Newcomer Grenell's lack of intelligence experience and political connections to Trump raised alarms among Democrats in Congress and outside observers.
With Grenell in charge, Trump has forced out every Senate-confirmed official within the DNI office and recently removed two senior career intelligence officials who were seen as insufficiently loyal.
Now, US intelligence agencies are being harnessed to support Trump's narrative - namely that China is to blame for the global outbreak. A US intelligence community report provided to the White House but not Congress in late March concluded that China concealed the extent of the coronavirus outbreak and under-reported its number of cases.
The still-secret White House document was first reported by Bloomberg which cited three unnamed US officials. Beijing responded by saying it had been "open and transparent" about the outbreak and accused the Trump administration of trying to shift blame from its own handling of the crisis.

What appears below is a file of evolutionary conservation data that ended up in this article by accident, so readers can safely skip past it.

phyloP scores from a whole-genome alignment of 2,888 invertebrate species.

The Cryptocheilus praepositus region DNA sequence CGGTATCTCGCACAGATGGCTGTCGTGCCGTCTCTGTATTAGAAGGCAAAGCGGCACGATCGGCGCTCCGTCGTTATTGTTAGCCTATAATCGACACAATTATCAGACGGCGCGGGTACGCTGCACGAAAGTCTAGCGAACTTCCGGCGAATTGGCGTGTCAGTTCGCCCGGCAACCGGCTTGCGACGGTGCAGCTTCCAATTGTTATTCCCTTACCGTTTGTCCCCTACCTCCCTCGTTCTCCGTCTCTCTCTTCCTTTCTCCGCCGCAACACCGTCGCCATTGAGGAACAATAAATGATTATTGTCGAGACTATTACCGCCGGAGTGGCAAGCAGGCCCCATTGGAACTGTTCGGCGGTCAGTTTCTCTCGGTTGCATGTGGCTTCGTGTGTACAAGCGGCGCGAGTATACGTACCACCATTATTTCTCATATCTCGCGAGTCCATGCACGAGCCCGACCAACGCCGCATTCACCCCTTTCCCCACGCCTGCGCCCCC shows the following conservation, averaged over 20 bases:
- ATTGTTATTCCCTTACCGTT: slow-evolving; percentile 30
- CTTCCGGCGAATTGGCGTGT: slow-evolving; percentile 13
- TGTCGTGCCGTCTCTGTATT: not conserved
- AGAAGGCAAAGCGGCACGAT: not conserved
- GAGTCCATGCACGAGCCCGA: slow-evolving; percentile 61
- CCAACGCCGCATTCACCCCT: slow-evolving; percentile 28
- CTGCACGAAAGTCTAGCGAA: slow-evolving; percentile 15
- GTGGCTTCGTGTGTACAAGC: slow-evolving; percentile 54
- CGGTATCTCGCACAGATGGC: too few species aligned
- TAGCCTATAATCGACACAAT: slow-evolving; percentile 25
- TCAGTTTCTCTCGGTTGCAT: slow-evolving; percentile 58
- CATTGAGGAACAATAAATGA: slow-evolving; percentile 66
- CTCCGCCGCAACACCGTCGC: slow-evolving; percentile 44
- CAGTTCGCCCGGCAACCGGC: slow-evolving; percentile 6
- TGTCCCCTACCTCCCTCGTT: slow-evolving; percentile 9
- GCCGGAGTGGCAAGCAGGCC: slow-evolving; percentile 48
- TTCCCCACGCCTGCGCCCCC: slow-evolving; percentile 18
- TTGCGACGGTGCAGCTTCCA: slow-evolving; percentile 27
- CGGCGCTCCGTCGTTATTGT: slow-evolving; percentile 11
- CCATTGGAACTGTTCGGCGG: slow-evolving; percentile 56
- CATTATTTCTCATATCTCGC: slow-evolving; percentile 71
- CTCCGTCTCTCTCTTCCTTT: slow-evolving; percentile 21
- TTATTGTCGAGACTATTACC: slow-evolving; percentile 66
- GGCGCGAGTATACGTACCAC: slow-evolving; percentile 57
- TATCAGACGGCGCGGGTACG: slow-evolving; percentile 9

While Grenell's appointment is starting to bear fruit for Trump, a troubling timeline of intelligence community warnings about the deadly pathogen is starting to emerge through a series of leaks to US media. It suggests the Trump administration knew early on about the possibility of a pandemic. Worse, it appears Grenell did not tell Congress what US spy agencies knew until it was too late.
US intelligence officials began warning the Trump administration as early as late November and December that contagion was sweeping through China's Wuhan region, according to a report by ABC News on Wednesday.
The concerns were detailed by the US military's National Center for Medical Intelligence, one of the agencies Trump placed under Grenell's purview, according to ABC's sources. The NCMI on Wednesday denied the ABC report, issuing a statement that "no such NCMI product exists".